The yield and cost of harvesting wood fuel from hedges in the Tamar Valley and Blackdowns AONBs, South-West England

Robert Wolton (June 2012)


OK, so the title is a bit of a mouthful! 

... But this is an excellent in-depth report on the viability of using hedges as a source of sustainable fuel.

12 hedges in the South-West were sampled to determine their yield of firewood vs the costs of extracting and processing the "crop".

A (very brief!) extract from the results is as follows:

"[...] at today's prices, it will be exceptional that any hedge in south-west England can be sustainably managed under a Lay + Log system to produce fuel cheaper than buying in heating oil. However, if the Coppice + Chip system practiced in mainland northern Europe is used, then the reverse will normally be true, provided that hedges are harvested when typically 6 - 7 m high with a spreading canopy and some stems more than 15 cm in diameter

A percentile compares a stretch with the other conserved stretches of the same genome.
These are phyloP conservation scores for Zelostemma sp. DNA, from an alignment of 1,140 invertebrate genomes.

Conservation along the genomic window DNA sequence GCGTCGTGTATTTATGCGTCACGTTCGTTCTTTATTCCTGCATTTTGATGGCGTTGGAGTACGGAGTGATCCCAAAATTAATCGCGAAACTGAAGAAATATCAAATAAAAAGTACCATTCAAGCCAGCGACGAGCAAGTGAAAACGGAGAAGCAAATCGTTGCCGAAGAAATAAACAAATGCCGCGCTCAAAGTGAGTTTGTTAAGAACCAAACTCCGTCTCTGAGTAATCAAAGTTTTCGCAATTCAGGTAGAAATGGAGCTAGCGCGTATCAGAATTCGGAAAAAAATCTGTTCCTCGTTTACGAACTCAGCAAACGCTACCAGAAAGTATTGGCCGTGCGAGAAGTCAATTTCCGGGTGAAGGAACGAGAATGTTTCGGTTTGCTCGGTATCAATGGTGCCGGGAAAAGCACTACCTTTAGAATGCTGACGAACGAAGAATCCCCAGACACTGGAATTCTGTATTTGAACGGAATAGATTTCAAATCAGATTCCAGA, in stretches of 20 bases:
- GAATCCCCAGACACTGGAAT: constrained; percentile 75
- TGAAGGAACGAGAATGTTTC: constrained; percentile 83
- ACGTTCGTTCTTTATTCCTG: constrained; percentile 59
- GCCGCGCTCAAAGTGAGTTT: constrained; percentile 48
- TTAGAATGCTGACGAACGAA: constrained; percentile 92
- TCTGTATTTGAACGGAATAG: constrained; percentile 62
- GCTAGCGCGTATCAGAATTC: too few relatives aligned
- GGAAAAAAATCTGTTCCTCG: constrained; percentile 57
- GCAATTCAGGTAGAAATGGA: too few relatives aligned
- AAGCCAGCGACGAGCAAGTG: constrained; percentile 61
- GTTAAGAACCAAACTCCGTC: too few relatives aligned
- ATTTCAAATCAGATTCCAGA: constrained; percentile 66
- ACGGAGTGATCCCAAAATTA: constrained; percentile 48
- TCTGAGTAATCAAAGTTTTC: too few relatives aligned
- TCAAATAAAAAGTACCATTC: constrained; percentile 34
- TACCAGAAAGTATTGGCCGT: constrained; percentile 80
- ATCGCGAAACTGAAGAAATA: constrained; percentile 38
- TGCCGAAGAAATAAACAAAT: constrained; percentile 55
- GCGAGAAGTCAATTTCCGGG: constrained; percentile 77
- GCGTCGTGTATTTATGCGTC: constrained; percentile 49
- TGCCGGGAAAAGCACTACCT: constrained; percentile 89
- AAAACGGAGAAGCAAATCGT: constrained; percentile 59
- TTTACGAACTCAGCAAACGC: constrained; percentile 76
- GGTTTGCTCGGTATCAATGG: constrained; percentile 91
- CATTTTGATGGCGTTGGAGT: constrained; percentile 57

Managing hedges under a sustainable Coppice + Chip system should also produce fuel cheaper than buying in wood chips or wood pellets in most cases


Results from two hedges where whole biomass data are available suggest that a Devon hedge will accumulate 1.5 MWh worth of biomass per 100m per year. Consequently, on a 15 year coppice rotation without periodic top trimming, about 125 m of hedge will need to be harvested each year to heat an average (4-5 bedroom) leaky farmhouse with an energy demand of 30 MWh."

Read the full report (part of a series on wood fuel published by Hedgelink) to get the details.

If you are thinking of using hedgerows as a source of fuel this is a must-read report!

Submitted by Sarah Green